Sunday, October 6, 2013

BW41: October Spooktacular Reading Month



Are you ready for a Spooktacular Reading Month?   Or like some folks, did you get an early start in September.  If you haven't read Mary Shelley's Frankenstein or Bram Stoker's Dracula, now would be a perfect time to do so.  Wait, come back. Not right this minute, but this month.  *grin*    I've read them already, and thoroughly enjoyed them, although was really quite surprised because neither was quite what I expected.  Which is actually a good thing, because it keeps one from getting bored.  The mantra this month is expect the unexpected.  

Spooky doesn't have to necessarily mean horror.  I'm definitely not into the blood and guts type of books, but do love a great nail biting, give me goose bumps, don't turn off the lights read.  And there are plenty of scary, spooky, chilling, thrilling books that are psychological fiction, paranormal or just plain old thrillers. 

In that vein, I have a few spooky books on the shelves I will be reading and essentially still continuing with a Frankenstein and Dracula theme. 

I've fallen in love with Dean Koontz and his Odd Thomas series so I am happy to say he wrote a series in which he reworked the Frankenstein theme.  I'll be tackling the first book Frankenstein: Prodigal Son. I'll let you know what I think or if I manage to make it through the whole book.

 Every city has secrets. But none as terrible as this. His name is Deucalion, a tattooed man of mysterious origin, a sleight-of-reality artist who’s traveled the centuries with a secret worse than death. He arrives as a serial killer stalks the streets, a killer who carefully selects his victims for the humanity that is missing in himself. Detective Carson O’Connor is cool, cynical, and every bit as tough as she looks. Her partner Michael Maddison would back her up all the way to Hell itself–and that just may be where this case ends up. For the no-nonsense O’Connor is suddenly talking about an ages-old conspiracy, a near immortal race of beings, and killers that are more—and less—than human. Soon it will be clear that as crazy as she sounds, the truth is even more ominous. For their quarry isn’t merely a homicidal maniac—but his deranged maker.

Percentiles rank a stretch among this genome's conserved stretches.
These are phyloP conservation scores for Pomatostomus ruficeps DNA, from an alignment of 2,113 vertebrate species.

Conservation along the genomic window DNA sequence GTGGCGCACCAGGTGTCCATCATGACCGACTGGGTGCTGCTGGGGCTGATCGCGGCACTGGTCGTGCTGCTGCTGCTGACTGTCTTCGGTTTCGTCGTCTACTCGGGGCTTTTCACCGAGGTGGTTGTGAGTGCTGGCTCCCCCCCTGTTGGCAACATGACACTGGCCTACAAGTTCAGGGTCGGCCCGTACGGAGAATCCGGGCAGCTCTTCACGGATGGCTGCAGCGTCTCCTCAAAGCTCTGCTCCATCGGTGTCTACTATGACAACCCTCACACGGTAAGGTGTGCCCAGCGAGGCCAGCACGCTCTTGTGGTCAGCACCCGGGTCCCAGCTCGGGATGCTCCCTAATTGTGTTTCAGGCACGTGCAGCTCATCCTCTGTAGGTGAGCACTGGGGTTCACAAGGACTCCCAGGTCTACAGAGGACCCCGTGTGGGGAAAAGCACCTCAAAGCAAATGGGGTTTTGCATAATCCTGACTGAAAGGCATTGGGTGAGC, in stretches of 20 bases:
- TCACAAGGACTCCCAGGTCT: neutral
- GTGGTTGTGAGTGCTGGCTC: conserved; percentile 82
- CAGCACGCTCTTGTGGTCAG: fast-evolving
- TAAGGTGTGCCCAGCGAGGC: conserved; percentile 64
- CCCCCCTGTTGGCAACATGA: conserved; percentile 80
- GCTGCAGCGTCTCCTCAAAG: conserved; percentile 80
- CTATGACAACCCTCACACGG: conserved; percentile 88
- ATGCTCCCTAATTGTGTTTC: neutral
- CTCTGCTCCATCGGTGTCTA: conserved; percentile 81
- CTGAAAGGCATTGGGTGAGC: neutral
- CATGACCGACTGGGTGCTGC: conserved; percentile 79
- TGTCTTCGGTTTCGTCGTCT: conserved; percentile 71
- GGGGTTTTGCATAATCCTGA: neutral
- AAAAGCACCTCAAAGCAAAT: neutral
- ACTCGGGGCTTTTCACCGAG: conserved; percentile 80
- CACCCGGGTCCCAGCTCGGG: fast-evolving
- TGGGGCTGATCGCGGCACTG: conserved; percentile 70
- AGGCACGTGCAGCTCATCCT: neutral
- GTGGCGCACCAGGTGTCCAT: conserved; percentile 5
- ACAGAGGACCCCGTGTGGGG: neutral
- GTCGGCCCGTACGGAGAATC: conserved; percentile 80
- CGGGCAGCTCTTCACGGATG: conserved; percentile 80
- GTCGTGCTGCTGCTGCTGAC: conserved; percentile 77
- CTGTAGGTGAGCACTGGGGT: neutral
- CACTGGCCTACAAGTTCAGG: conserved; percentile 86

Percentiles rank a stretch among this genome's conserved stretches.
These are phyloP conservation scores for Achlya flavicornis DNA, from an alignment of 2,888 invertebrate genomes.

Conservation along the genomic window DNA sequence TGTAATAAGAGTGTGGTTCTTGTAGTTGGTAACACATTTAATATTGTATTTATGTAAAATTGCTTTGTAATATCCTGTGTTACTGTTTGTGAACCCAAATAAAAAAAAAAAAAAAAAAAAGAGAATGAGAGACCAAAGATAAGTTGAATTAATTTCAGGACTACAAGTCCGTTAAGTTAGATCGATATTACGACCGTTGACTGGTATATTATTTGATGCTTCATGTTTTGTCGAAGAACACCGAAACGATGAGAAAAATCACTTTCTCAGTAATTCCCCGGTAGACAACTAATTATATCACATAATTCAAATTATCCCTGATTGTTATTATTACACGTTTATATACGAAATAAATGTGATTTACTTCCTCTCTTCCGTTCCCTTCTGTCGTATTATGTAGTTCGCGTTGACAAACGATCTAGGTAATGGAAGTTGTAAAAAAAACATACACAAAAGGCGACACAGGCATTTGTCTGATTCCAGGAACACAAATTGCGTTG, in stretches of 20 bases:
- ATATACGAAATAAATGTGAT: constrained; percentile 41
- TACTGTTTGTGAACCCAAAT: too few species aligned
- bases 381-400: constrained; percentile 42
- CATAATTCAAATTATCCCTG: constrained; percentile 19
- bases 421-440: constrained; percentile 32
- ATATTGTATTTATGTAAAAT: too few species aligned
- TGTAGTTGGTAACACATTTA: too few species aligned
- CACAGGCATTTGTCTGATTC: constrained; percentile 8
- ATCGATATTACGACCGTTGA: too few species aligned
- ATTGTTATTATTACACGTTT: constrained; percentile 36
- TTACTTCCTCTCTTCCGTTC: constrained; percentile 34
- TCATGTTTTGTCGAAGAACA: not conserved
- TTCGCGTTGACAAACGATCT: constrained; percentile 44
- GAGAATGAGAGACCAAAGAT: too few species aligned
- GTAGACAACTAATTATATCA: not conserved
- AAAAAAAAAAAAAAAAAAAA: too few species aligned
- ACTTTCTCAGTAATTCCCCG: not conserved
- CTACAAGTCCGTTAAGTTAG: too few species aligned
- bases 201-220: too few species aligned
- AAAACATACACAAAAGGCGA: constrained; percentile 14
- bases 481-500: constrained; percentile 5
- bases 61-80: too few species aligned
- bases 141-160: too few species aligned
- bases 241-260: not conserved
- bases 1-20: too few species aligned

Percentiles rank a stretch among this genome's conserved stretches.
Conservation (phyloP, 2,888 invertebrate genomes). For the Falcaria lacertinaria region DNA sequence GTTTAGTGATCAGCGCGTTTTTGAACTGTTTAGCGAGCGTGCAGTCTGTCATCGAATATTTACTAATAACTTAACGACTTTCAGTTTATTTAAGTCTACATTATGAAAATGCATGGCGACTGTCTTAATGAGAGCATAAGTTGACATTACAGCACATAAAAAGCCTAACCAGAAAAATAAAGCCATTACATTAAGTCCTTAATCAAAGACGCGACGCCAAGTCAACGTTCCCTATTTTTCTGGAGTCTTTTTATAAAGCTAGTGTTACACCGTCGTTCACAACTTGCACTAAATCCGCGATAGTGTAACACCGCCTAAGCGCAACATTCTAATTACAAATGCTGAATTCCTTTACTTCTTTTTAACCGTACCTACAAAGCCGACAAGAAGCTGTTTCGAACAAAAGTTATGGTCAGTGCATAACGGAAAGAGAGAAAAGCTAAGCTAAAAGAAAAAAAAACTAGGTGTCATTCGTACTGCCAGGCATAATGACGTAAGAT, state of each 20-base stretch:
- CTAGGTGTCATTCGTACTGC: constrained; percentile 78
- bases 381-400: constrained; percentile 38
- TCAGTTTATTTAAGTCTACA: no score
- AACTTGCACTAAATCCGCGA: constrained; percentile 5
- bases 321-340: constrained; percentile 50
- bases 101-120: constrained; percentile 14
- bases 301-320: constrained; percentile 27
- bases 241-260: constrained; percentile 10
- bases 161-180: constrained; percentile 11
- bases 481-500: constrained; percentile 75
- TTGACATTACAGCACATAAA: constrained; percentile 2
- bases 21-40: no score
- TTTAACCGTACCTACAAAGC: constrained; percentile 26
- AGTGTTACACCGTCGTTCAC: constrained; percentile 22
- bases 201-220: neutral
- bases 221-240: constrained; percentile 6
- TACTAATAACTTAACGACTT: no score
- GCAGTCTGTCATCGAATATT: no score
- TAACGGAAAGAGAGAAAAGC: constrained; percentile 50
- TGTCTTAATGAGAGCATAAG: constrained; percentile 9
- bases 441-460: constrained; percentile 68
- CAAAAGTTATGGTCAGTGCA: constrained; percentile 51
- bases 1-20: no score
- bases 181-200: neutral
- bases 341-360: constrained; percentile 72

Next up is Kim Newman's Anno Dracula series.  I read the first one a couple years back and it was quite imaginative, so I'm going to dive into The Bloody Red Baron
It is 1918 and Dracula is commander-in-chief of the armies of Germany and Austria-Hungary. The war of the great powers in Europe is also a war between the living and the dead. As ever the Diogenes Club is at the heart of British Intelligence and Charles Beauregard and his protegĂ© Edwin Winthrop go head-to-head with the lethal vampire flying machine that is the Bloody Red Baron…

From new to me author C.C. Humprey's is his historical thriller - Vlad: The Last Confession which according to Booklist: 
 

An unapologetic tale about a man who endured great losses and was driven by intense passion for his country and religion...the novel is aimed much more at readers interested in the historical origins of the Dracula stories than at those looking for another vampire story. As such, it succeeds admirably.

Neither do I think I could go wrong with Edgar Allan Poe's The Narrative of Arthur Gordon Pym and  Jules Verne's An Antarctic Mystery which was inspired by Poe's story and supposedly completes the mystery.  Plus H.P. Lovecraft's At the Mountain of Madness which was also inspired by Pym and takes place in the Antarctic. 


And last but not least, The Historian by Elizabeth Kostova, another historical fiction novel about Vlad, the impaler, which I've already began reading:

Breathtakingly suspenseful and beautifully written, The Historian is the story of a young woman plunged into a labyrinth where the secrets of her family's past connect to an inconceivable evil: the dark fifteenth-century reign of Vlad the Impaler and a time-defying pact that may have kept his awful work alive through the ages. The search for the truth becomes an adventure of monumental proportions, taking us from monasteries and dusty libraries to the capitals of Eastern Europe


What spooktacular books will you be reading this month?


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2 comments:

  1. No spooky reads for me! I don't do well with them at all. LOL

    But I really enjoyed Mathematics: Is God Silent. It's a must-read for every classical or CM home educator and fascinating for anyone with an interest in philosophy, mathematics, or science.

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    1. Perfectly understandable. I'll check out Mathematics. Sounds interesting.

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